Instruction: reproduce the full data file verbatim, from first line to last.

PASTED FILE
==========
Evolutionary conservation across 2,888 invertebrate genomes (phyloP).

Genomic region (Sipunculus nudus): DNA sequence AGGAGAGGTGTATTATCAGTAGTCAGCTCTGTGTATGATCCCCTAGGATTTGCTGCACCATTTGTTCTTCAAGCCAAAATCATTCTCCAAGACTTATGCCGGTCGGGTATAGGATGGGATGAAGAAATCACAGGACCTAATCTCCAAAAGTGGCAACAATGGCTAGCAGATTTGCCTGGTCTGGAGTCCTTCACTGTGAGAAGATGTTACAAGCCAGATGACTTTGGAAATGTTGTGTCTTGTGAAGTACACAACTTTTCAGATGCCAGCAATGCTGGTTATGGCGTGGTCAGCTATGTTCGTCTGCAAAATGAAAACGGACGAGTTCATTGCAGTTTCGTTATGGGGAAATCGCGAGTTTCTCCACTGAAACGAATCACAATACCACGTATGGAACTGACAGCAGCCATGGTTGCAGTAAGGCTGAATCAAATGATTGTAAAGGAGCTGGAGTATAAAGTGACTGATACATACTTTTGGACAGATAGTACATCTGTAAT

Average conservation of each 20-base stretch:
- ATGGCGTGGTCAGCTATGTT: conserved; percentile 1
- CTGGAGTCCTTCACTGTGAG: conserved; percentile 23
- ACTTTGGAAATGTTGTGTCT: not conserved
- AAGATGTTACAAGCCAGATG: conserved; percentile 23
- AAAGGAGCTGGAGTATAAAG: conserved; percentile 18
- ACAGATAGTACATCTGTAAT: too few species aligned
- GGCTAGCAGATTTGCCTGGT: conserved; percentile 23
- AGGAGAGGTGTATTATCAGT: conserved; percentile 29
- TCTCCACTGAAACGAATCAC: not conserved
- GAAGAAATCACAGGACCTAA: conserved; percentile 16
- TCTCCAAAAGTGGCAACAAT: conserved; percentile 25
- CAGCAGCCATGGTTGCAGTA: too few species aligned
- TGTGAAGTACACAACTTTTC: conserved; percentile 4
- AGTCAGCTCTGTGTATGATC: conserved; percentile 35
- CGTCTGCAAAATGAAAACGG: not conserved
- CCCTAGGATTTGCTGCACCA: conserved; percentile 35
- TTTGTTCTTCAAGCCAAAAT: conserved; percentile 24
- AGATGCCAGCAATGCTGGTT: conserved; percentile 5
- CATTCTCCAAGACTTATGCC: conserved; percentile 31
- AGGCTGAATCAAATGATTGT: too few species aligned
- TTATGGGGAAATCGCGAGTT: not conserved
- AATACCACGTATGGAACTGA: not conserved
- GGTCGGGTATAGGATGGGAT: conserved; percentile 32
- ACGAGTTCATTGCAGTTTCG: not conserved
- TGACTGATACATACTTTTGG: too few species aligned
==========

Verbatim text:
Evolutionary conservation across 2,888 invertebrate genomes (phyloP).

Genomic region (Sipunculus nudus): DNA sequence AGGAGAGGTGTATTATCAGTAGTCAGCTCTGTGTATGATCCCCTAGGATTTGCTGCACCATTTGTTCTTCAAGCCAAAATCATTCTCCAAGACTTATGCCGGTCGGGTATAGGATGGGATGAAGAAATCACAGGACCTAATCTCCAAAAGTGGCAACAATGGCTAGCAGATTTGCCTGGTCTGGAGTCCTTCACTGTGAGAAGATGTTACAAGCCAGATGACTTTGGAAATGTTGTGTCTTGTGAAGTACACAACTTTTCAGATGCCAGCAATGCTGGTTATGGCGTGGTCAGCTATGTTCGTCTGCAAAATGAAAACGGACGAGTTCATTGCAGTTTCGTTATGGGGAAATCGCGAGTTTCTCCACTGAAACGAATCACAATACCACGTATGGAACTGACAGCAGCCATGGTTGCAGTAAGGCTGAATCAAATGATTGTAAAGGAGCTGGAGTATAAAGTGACTGATACATACTTTTGGACAGATAGTACATCTGTAAT

Average conservation of each 20-base stretch:
- ATGGCGTGGTCAGCTATGTT: conserved; percentile 1
- CTGGAGTCCTTCACTGTGAG: conserved; percentile 23
- ACTTTGGAAATGTTGTGTCT: not conserved
- AAGATGTTACAAGCCAGATG: conserved; percentile 23
- AAAGGAGCTGGAGTATAAAG: conserved; percentile 18
- ACAGATAGTACATCTGTAAT: too few species aligned
- GGCTAGCAGATTTGCCTGGT: conserved; percentile 23
- AGGAGAGGTGTATTATCAGT: conserved; percentile 29
- TCTCCACTGAAACGAATCAC: not conserved
- GAAGAAATCACAGGACCTAA: conserved; percentile 16
- TCTCCAAAAGTGGCAACAAT: conserved; percentile 25
- CAGCAGCCATGGTTGCAGTA: too few species aligned
- TGTGAAGTACACAACTTTTC: conserved; percentile 4
- AGTCAGCTCTGTGTATGATC: conserved; percentile 35
- CGTCTGCAAAATGAAAACGG: not conserved
- CCCTAGGATTTGCTGCACCA: conserved; percentile 35
- TTTGTTCTTCAAGCCAAAAT: conserved; percentile 24
- AGATGCCAGCAATGCTGGTT: conserved; percentile 5
- CATTCTCCAAGACTTATGCC: conserved; percentile 31
- AGGCTGAATCAAATGATTGT: too few species aligned
- TTATGGGGAAATCGCGAGTT: not conserved
- AATACCACGTATGGAACTGA: not conserved
- GGTCGGGTATAGGATGGGAT: conserved; percentile 32
- ACGAGTTCATTGCAGTTTCG: not conserved
- TGACTGATACATACTTTTGG: too few species aligned